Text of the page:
A functioning waste water system eliminates health risks and protects the environment. This was to be achieved by the FC project for waste water disposal and treatment in the Albanian city of Korça. The evaluation attested to exceptionally high rates of success.
KfW Development Bank’s commitment
KfW has been supporting the German Federal Government in implementing its development-policy goals since 1960 within the scope of Financial Cooperation (FC). We combine financing know-how with development-policy expertise. On behalf of the German Federal Government, and primarily the German Federal Ministry for Economic Cooperation and Development (BMZ), we promote and support programmes and projects that mainly involve public-sector players in developing and emerging economies
Korça, a flourishing trading centre during the Ottoman Empire, is situated on a high plateau nestled in the mountain ranges of southeastern Albania. Magnificent boulevards and parks line the city, mosques and churches dot the historical centre – the city’s rich cultural heritage from the era of its heyday can still be felt today. But four decades of a Communist dictator and isolation have left their mark. Since the fall of the Albanian regime in 1991, nearly half of the population has emigrated abroad. It is only now that Korça and other cities in Albania are gradually seeing people return. One of the country’s biggest challenges was and still is the rehabilitation of the infrastructure, some of which is still dilapidated.
FC started with Korça in 1996, initially in the drinking water sector; in 2003, the waste water problem was tackled: the city’s sewage system was more than a hundred years old and leaking. At the outskirts of the city, open channels fed untreated sewage to the surrounding areas – a danger to health, the environment and Korça’s drinking water sources. FC fi nanced a new urban network and a closed circular collection system around the city to route the sewage to the new pond treatment plant. The problems are solved: open sewage – a cesspit around the city and also oft en in the cellars of the city’s residents – are things of the past. Some of the treated sewage can now be used for irrigation. The treatment plant does not yet meet all EU standards – Albania has been a candidate country since 2014. But the pond treatment plant is easy to operate, inexpensive and can be upgraded in the future to completely satisfy the EU requirements.
Evaluation: impact assessment and lessons learned
Whether a project is succesful or not is determined chiefly by asking the following questions: What has the project achieved for the people in the partner country? Has their situation improved in the long run? Three to five years after a project has been completed, the independent Evaluation Unit of KfW Development Bank conducts an independent evaluation for roughly half of the projects completed to draw lessons learned for future projects and programmes.
The waste water system is operated and maintained by the Korça municipal utility in an exemplary fashion. Hard facts provide evidence: e.g. proper discharge values of the treatment plant or a connection rate of 95 per cent of households as well as other impressions on the ground. The evaluators discovered, for example, a small solar power system. Representatives of the public utility proudly explained that it was financed with their own funds and it supplies the power needed by the treatment plant – one of the many signs of the executing agency’s high level of commitment.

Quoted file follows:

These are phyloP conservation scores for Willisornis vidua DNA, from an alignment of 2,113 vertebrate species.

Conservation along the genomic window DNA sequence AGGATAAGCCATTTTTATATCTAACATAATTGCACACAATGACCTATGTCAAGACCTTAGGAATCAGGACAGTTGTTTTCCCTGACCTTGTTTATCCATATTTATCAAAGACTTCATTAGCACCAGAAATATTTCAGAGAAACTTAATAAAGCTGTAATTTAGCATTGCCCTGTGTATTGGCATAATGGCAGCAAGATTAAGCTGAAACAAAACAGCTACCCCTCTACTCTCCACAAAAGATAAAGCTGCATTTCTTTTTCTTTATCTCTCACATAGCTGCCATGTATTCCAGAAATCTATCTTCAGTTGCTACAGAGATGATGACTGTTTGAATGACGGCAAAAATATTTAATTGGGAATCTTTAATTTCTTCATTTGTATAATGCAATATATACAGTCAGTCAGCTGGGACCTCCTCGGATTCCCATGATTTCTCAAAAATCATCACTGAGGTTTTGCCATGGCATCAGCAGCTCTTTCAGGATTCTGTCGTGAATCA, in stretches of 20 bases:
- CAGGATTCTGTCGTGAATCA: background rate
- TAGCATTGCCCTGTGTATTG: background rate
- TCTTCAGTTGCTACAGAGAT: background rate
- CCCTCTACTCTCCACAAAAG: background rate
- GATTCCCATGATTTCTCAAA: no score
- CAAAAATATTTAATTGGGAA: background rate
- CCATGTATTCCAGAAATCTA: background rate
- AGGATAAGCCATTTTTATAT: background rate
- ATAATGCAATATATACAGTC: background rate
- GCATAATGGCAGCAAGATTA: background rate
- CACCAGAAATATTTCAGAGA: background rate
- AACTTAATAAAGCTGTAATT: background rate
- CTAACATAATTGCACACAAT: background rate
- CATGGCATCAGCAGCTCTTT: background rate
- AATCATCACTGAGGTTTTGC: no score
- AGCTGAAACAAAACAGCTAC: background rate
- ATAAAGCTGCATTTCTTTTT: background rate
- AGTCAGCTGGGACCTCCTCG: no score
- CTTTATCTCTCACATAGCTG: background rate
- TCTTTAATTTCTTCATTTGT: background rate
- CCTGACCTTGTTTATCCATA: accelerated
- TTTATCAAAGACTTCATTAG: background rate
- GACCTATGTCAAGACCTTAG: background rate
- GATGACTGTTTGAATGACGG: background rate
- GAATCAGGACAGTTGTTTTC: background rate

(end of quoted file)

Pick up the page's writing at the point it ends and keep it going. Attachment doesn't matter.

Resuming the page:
Korça’s high water and waste water fees, the highest in the entire country, were cause for concern. But in view of the costs for operation, maintenance and financing, the public utility can only remain efficient if it generates adequate earnings. Despite the high prices, the population is willing to pay for the service in the water sector. The remarkable result: the public utility completely covers its costs; external financial support is only needed for new investments. The long-term impact of the investment in the sewage system is guaranteed.
And that’s not all: as the mayor of Korça explained excitedly, the new sewage system created unexpected impetus for urban development. When cellars stopped flooding and the bad odour was eliminated, a sense of optimism spread. Houses were rehabilitated, markets were renovated and hotels, restaurants and businesses began to flourish thanks to growing numbers of tourists. Korça is rediscovering its old grandeur.
Result: "very good" – grade 1
Published on KfW Stories: Wednesday, 24 May 2017
The described project contributes to the following United Nationsʼ Sustainable Development Goals
Goal 6: Ensure access to water and sanitation for all
There is no life without water! We need it for drinking, but also for producing food in agriculture. The United Nations thus recognised access to clean drinking water as a human right in 2008. However, 748 million people still live without clean drinking water. According to estimates, this causes the deaths of 5,000 children around the world each day. 2.5 billion people lack access to basic sanitation services.
All United Nations member states adopted the 2030 Agenda in 2015. At its heart is a list of 17 goals for sustainable development, known as the Sustainable Development Goals (SDGs). Our world should become a place where people are able to live in peace with each other in ways that are ecologically compatible, socially just, and economically effective.